- The Washington Times - Friday, March 24, 2017

Hollywood mogul Brett Ratner says the review aggregation website Rotten Tomatoes and its “middle America” readers are responsible for the industry’s “destruction.”

The director of “Rush Hour” and head of RatPac Entertainment told an audience at the Sun Valley Film Festival in Idaho last weekend that “middle America” does not know how to make informed decisions after visiting Rotten Tomatoes, which consolidates reviews from across the industry and provides an overall score for films.

“The worst thing that we have in today’s movie culture is Rotten Tomatoes,” Mr. Ratner said, Entertainment Weekly reported. “I think it’s the destruction of our business. I have such respect and admiration for film criticism. When I was growing up film criticism was a real art. And there was intellect that went into that. And you would read Pauline’s Kael’s reviews, or some others, and that doesn’t exist anymore.”

The producer, whose credits include co-financing “Batman vs. Superman: Dawn of Justice,” lamented the intellectual acuity of moviegoers in the heartland.

“In middle America it’s, ‘Oh, it’s a low Rotten Tomatoes score so I’m not going to go see it because it must suck,’” he said. “But that number is an aggregate and one that nobody can figure out exactly what it means, and it’s not always correct. I’ve seen some great movies with really abysmal Rotten Tomatoes scores. What’s sad is film criticism has disappeared. It’s really sad.”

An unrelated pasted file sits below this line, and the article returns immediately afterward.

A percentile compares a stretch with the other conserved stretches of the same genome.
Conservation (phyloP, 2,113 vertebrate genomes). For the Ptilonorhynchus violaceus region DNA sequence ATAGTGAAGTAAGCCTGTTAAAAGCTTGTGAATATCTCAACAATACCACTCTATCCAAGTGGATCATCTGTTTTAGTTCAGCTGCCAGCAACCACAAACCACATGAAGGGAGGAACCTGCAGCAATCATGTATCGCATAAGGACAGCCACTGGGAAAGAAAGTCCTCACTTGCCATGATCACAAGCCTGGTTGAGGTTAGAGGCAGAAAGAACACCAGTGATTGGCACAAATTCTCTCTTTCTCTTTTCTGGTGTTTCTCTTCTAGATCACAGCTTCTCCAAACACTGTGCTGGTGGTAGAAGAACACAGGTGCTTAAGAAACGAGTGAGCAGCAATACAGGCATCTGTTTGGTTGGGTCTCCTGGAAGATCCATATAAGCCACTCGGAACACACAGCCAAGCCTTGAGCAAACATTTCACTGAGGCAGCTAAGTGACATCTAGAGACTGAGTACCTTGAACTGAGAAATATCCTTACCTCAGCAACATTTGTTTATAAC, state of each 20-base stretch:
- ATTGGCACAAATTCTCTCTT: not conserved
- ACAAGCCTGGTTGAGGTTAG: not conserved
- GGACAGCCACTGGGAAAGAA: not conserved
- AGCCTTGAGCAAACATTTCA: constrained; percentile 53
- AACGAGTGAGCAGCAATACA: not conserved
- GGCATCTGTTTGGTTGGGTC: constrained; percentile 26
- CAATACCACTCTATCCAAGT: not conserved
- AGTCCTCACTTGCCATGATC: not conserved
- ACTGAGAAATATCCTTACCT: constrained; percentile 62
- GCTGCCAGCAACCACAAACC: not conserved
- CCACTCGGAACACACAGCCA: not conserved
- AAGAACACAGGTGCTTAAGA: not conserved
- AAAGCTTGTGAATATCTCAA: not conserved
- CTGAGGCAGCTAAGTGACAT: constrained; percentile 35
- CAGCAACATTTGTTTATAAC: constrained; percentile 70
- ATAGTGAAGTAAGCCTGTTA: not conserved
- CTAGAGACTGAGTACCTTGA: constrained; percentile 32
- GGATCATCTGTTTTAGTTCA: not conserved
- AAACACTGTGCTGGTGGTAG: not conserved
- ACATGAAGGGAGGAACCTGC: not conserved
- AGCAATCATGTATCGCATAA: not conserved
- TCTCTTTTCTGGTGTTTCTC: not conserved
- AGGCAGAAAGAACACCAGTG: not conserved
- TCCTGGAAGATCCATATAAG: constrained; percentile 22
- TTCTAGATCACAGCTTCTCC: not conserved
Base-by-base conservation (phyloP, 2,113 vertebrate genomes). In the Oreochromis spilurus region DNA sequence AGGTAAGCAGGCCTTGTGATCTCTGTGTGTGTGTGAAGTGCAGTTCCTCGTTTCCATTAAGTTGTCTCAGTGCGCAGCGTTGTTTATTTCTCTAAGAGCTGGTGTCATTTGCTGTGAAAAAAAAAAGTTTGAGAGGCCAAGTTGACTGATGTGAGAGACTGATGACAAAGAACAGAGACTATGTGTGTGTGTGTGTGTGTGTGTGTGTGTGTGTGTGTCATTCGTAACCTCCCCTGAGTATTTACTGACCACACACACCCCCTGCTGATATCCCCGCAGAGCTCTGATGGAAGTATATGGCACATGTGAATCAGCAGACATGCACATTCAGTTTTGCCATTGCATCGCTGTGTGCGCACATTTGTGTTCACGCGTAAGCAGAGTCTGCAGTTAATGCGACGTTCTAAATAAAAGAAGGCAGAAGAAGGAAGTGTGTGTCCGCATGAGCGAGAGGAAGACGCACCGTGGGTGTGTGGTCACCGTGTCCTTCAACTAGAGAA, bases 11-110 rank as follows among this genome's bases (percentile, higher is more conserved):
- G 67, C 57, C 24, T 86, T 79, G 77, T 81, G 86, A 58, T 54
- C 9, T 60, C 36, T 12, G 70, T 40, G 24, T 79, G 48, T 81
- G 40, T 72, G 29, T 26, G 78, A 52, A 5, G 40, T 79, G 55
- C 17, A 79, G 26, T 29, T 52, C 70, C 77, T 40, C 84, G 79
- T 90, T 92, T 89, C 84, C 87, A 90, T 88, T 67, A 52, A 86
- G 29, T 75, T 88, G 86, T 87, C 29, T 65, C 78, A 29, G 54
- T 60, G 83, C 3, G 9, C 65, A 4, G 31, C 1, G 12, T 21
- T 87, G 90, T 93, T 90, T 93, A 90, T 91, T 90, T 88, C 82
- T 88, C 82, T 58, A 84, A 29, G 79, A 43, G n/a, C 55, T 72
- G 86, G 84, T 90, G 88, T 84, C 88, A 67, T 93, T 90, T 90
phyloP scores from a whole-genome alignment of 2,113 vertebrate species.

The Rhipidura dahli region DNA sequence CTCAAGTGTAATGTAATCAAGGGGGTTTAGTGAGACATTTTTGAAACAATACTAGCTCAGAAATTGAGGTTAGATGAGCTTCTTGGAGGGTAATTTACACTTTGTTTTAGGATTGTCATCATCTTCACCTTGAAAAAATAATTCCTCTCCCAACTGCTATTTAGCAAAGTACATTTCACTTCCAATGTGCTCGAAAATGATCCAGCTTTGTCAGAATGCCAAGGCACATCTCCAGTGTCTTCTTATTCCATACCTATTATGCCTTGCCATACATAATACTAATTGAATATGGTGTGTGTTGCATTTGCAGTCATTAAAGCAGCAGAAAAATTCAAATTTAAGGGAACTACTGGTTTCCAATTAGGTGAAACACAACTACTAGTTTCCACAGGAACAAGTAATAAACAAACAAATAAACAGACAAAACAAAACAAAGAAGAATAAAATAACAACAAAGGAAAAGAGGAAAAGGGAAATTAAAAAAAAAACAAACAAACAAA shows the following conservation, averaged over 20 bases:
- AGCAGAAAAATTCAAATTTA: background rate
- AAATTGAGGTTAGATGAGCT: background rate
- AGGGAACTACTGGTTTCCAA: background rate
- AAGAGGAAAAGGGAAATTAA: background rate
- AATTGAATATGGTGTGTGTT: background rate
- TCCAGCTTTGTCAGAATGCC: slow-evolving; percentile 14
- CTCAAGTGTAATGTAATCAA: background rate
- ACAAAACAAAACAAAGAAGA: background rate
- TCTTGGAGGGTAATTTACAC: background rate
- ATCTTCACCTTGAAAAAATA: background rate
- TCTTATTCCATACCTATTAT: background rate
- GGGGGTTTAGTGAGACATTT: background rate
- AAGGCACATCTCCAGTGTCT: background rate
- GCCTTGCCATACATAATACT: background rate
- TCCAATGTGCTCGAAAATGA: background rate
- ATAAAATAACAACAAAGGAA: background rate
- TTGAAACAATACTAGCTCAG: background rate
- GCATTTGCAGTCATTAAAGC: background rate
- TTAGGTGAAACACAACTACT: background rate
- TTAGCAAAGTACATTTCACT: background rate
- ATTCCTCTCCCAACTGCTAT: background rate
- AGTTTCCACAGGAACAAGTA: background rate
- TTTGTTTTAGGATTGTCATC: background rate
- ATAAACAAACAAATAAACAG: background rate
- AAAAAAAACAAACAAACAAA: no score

EW’s audience was quick to respond to Mr. Ratner’s analysis.

“If you are a Hollywood type, and don’t like that Middle America isn’t paying to see your movies … you might want to figure out why,” wrote one reader. “Is it because Middle America is ‘bad, racist, homophobic, Islamophobic and conservative?’ Or is it because people don’t like what you are selling? If you think both, then enjoy the empty theater.”

“The last person I would trust to tell me about art or film is an art or film critic,” wrote another. “They are pretty bizarre human beings. They take great pride is despising the average American, and the weirder the art the better they like it.”

Other projects by Mr. Ratner, which helped him earn a “Pioneer Award” at the festival, include executive producing “The Revenant” in 2015 and directing “Red Dragon” in 2002.

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